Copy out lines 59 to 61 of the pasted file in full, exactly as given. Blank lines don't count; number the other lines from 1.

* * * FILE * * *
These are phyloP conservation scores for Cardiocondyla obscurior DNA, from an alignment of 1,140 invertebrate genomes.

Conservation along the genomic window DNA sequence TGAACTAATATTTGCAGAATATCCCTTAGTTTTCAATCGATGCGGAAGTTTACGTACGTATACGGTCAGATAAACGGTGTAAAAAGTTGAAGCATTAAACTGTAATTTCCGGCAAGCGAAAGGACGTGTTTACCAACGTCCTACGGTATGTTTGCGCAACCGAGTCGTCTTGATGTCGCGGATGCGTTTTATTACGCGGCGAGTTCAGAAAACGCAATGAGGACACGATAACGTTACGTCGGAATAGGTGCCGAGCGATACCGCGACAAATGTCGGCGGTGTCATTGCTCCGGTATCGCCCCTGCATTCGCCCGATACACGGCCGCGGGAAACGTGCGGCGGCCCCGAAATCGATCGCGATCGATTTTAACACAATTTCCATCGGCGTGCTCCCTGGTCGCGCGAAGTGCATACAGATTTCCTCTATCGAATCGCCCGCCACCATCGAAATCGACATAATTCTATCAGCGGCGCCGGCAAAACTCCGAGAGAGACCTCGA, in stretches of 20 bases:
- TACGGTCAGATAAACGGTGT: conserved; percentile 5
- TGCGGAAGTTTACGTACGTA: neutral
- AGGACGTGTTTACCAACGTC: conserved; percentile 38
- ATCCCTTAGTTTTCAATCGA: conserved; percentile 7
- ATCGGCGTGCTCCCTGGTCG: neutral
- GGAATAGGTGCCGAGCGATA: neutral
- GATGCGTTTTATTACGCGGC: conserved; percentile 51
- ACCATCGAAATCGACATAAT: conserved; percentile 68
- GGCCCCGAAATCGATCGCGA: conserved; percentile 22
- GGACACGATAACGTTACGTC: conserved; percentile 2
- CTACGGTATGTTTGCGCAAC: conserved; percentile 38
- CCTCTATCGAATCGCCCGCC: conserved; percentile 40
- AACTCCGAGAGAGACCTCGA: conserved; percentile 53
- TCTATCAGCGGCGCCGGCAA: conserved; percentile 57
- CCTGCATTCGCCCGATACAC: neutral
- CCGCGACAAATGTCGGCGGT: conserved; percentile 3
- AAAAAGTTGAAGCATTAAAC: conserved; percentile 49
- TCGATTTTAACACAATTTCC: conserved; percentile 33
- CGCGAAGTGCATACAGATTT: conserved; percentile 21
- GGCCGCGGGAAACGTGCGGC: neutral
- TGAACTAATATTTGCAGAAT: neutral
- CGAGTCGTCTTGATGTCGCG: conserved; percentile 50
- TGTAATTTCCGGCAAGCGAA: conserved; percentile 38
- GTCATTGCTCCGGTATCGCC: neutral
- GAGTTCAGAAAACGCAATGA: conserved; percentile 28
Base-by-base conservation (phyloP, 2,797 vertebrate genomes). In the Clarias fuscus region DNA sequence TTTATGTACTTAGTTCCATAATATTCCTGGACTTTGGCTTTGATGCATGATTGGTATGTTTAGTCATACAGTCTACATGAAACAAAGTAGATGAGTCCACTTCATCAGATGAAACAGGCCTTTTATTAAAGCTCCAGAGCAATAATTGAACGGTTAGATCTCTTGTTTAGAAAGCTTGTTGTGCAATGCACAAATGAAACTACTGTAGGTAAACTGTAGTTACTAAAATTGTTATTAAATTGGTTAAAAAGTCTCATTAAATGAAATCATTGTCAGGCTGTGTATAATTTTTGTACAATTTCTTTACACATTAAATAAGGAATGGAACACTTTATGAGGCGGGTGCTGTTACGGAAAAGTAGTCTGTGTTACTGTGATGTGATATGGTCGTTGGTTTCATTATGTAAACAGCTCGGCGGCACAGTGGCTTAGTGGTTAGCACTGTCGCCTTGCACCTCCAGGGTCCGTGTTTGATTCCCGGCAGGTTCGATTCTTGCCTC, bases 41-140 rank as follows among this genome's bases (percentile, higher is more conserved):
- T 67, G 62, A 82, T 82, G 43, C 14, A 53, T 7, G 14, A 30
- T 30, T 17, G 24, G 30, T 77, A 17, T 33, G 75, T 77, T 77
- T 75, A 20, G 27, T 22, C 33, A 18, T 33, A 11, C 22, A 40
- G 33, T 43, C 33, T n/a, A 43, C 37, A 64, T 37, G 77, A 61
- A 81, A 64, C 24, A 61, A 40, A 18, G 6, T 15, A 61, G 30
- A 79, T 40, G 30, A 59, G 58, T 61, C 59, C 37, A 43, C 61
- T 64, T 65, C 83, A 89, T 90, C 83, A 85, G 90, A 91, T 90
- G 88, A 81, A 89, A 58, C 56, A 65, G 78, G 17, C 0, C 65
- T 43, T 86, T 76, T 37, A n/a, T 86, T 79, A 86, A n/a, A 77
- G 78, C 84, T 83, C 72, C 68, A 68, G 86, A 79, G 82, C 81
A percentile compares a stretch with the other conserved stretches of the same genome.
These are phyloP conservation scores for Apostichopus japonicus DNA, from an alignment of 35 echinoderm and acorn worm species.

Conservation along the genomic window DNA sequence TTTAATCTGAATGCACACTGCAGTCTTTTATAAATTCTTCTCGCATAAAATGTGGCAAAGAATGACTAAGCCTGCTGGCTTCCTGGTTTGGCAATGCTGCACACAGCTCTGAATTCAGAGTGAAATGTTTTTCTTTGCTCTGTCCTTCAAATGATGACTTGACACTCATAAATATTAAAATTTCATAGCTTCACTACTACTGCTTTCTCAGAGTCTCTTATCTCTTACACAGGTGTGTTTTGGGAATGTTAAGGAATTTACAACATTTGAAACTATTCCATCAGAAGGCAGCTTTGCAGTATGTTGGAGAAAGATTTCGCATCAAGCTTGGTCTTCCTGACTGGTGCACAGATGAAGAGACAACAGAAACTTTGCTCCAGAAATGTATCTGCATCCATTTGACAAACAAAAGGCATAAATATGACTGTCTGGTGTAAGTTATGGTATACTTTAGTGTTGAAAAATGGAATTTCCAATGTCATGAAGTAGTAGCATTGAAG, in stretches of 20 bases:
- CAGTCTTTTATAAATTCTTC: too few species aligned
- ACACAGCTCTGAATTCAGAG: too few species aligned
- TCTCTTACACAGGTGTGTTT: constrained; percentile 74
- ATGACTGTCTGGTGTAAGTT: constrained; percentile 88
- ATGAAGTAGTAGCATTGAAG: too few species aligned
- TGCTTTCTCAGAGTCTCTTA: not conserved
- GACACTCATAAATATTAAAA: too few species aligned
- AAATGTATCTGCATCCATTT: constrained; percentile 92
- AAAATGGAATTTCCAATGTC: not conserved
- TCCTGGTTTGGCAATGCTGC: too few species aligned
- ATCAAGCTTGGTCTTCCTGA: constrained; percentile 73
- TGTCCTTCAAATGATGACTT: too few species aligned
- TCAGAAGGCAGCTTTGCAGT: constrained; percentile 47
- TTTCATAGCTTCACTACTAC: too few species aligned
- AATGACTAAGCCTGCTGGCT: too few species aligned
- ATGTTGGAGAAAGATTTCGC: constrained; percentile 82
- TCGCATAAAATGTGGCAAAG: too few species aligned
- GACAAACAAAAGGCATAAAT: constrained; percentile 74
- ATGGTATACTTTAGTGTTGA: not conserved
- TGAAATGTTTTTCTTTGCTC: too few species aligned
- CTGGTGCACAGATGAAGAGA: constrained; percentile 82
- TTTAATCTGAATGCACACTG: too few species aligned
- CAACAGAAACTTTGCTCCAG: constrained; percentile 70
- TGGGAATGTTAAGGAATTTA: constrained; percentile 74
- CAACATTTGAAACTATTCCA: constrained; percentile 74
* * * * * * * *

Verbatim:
- GACAAACAAAAGGCATAAAT: constrained; percentile 74
- ATGGTATACTTTAGTGTTGA: not conserved
- TGAAATGTTTTTCTTTGCTC: too few species aligned